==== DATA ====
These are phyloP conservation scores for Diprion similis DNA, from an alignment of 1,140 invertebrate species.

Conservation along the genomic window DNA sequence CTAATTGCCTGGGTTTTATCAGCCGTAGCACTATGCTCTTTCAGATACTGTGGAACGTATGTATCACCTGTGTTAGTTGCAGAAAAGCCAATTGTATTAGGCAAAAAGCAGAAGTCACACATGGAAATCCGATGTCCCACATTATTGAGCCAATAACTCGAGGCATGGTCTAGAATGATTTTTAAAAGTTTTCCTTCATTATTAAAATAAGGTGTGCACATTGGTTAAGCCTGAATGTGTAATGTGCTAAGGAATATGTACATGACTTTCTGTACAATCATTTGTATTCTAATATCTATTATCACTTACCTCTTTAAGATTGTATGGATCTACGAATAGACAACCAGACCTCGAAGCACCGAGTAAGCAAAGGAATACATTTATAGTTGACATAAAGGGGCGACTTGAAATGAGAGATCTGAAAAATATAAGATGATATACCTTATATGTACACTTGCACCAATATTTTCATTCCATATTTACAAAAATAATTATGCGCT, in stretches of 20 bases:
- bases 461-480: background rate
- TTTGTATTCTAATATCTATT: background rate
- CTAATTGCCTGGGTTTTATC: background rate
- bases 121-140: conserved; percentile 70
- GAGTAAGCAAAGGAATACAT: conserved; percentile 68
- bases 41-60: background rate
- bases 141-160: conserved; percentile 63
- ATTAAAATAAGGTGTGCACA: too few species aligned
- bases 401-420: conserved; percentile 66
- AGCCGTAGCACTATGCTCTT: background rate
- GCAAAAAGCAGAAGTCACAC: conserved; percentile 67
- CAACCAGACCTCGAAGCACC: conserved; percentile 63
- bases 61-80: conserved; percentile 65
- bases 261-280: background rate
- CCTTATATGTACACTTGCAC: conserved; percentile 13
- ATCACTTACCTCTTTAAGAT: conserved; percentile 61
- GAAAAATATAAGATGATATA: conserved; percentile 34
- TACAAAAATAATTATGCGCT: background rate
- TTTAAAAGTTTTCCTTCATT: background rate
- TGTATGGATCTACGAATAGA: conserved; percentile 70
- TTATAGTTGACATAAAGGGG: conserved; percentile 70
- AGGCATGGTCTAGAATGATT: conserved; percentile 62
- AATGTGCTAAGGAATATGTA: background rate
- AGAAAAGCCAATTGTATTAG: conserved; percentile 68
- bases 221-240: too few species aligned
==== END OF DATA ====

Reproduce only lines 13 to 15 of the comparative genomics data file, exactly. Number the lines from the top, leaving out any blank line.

- GCAAAAAGCAGAAGTCACAC: conserved; percentile 67
- CAACCAGACCTCGAAGCACC: conserved; percentile 63
- bases 61-80: conserved; percentile 65